Four cities in region are among 12 European Mobility Week finalists
Rethymno and Karditsa from Greece, Kruševac in Serbia and Turkey’s Ordu are on the list in three out of four categories. The main idea of last year’s action was safe walking and cycling. Kruševac, Rethymno and Wrocław were declared leading big municipalities in European mobility.
Four urban areas in Balkan countries entered the selection of the twelve best local authorities as the European Union prepares to declare the winners of its annual awards for sustainable urban mobility. Serbia’s Kruševac, Rethymno in Greece’s largest island and Polish Wrocław top the chart of big municipalities in the European Mobility Week.
The European Commission’s Directorate General for Mobility and Transport, also known as DG Move, is suporting the campaign politically and financially.
Another Greek city – Karditsa, and Ordu in Turkey are among those in the lead in two other categories. Wrocław was nominated also in the field of sustainable urban mobility planning, together with Brussels and Kaunas.
Pedestrians come first
The highlight last time was safe walking and cycling. Kruševac was commended for its program during last year’s European Mobility Week and the turnout, the public space redisign, removal of parking places and the creation of parks.
Mayor Jasmina Palurović offered a personal example by coming to work on foot and spreading the idea of mobility, according to the statement. The European campaign’s mascot was omnipresent on the ground, it adds.
The city can boast of prioritizing pedestrians during the event, even in the suburbs, as well as of its new bicycle lanes, walkways and squares. Kruševac has been participating regularly and was already in the finals.
Nation’s vanguard in European mobility
It was the first in Serbia when it introduced a sustainable urban mobility plan in 2017. The ambition is to lift the share of sustainable traffic like walking, cycling and the use of public transport to four fifths by 2030.
The city administration is promoting healthy living and the safety of first graders and other groups. It has been addressing noise management and suspending motor vehicle traffic through the main street every day in the summertime.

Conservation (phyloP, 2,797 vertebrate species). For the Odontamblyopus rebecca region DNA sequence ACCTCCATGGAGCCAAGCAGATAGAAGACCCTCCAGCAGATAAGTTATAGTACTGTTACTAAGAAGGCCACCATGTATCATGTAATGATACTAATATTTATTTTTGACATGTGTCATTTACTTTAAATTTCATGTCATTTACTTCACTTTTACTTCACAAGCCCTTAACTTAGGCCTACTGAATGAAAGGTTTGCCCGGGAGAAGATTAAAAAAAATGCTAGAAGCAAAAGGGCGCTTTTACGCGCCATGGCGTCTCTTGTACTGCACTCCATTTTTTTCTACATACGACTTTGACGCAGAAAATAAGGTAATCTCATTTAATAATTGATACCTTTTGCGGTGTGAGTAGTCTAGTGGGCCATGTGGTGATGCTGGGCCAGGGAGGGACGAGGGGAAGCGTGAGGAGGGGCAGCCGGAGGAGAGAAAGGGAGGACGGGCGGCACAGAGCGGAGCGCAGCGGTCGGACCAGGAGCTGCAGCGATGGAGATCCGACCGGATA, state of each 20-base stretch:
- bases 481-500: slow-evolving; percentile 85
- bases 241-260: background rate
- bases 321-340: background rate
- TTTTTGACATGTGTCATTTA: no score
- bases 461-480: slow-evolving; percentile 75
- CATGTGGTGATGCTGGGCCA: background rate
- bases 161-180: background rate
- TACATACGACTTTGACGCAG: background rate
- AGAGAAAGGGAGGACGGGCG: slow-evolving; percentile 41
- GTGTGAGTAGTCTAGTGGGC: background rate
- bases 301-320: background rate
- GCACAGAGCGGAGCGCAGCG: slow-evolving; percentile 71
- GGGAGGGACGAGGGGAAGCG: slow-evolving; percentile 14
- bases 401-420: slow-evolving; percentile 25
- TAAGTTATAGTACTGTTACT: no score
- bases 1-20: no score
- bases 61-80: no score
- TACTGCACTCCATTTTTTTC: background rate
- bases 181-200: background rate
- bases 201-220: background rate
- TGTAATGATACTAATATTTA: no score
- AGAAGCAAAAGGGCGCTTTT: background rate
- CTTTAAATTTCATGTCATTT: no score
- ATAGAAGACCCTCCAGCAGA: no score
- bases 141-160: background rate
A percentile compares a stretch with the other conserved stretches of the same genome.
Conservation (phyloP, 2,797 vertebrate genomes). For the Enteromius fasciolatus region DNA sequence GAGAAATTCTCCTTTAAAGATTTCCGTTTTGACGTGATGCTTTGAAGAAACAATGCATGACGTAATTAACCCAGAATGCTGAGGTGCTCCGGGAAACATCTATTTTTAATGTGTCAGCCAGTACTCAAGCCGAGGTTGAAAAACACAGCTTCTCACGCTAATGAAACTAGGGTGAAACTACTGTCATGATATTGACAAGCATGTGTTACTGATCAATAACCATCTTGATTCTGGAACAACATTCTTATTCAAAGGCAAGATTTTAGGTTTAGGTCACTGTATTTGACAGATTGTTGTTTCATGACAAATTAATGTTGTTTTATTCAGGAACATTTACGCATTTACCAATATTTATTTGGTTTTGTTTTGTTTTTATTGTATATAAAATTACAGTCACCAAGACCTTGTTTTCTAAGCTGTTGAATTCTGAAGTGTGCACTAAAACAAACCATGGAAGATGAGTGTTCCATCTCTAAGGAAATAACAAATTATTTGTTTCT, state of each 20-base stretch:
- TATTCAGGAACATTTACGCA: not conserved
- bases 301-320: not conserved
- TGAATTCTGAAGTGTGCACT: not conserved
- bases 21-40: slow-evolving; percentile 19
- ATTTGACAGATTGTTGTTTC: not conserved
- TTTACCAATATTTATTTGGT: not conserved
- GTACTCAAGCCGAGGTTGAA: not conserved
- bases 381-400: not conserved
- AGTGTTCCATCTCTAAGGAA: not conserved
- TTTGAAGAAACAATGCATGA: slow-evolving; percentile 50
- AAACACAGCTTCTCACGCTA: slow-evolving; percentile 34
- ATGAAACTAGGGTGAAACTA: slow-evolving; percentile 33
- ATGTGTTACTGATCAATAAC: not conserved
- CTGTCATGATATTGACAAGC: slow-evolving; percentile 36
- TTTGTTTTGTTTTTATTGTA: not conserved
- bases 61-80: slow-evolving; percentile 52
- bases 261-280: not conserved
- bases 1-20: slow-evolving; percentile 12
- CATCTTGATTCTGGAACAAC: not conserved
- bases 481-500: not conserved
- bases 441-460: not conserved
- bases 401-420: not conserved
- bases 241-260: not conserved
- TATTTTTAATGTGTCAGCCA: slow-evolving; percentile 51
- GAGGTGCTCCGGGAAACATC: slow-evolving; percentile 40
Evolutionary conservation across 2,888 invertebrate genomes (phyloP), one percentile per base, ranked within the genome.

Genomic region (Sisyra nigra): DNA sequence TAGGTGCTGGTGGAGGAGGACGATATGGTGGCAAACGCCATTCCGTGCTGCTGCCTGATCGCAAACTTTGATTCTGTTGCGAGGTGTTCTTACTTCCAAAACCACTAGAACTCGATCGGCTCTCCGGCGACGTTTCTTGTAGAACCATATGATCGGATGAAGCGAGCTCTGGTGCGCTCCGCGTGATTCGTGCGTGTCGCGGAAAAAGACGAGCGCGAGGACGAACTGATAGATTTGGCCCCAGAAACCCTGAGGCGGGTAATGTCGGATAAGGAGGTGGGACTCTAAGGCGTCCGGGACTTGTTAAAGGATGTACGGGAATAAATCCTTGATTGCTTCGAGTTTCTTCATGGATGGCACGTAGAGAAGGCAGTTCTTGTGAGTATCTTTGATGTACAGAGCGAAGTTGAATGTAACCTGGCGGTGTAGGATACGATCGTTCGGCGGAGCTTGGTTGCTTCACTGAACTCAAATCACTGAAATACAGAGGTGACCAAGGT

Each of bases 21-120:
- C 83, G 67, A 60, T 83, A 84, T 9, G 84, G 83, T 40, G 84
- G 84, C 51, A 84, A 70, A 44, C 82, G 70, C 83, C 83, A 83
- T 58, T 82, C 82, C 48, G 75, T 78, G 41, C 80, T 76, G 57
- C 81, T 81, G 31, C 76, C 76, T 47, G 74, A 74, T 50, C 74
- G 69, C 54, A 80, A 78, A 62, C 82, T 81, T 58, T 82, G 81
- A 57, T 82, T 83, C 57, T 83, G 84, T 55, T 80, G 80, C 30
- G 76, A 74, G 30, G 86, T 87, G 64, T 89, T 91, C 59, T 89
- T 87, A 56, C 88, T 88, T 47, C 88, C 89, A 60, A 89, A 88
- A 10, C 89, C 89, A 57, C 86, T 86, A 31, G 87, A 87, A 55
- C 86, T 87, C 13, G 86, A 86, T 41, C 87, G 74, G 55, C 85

Civitas recently said Kruševac is the runnerup in its European mobility campaign in three categories: long-term achievements through the participation of the network’s activities, citizen and stakeholder engagement and overall transformation.
Air and renewables, 3D zebra crossings and motivation
Karditsa is in the center of mainland Greece. It is in the group of municipalities with less than 50,000 inhabitants and the remaining two are Alfândega da Fé in Portugal and Estonia’s Paide.
The Greek city impressed the jury with its promotional materials and partnerships. One of its trump cards are the three-dimensional pedestrian crossings. The 2019 week saw schools, government bodies, the police and firefighters and companies join the action. The authorities introduced incentives for firms that roll out sustainable urban mobility development measures.
Rethymno, in Crete’s northern coast, showed how to motivate the population. It focused its communications on air quality, energy from renewable sources and road safety. The jury will take into account the electric bicycles, scooters and buses there and the opening of space for pedestrians, together with the clearly marked zones with a maximum speed of 30 kilometers per hour and the electronic systems for monitoring traffic.
First road safety award
Alongside Ordu and Pontevedra, which is in Spain, another place in Poland – Javorzno – is the contestant for the premier EU Urban Road Safety Award. The Turkish Black Sea city boosted its case by declaring pedestrian zones in its busiest areas. Ordu has also created cycling routes.
The European mobility week is held from September 16 to 22 every year, when local authorities test sustainable transportation alternatives. Last time there were 3,100 participants, the most so far.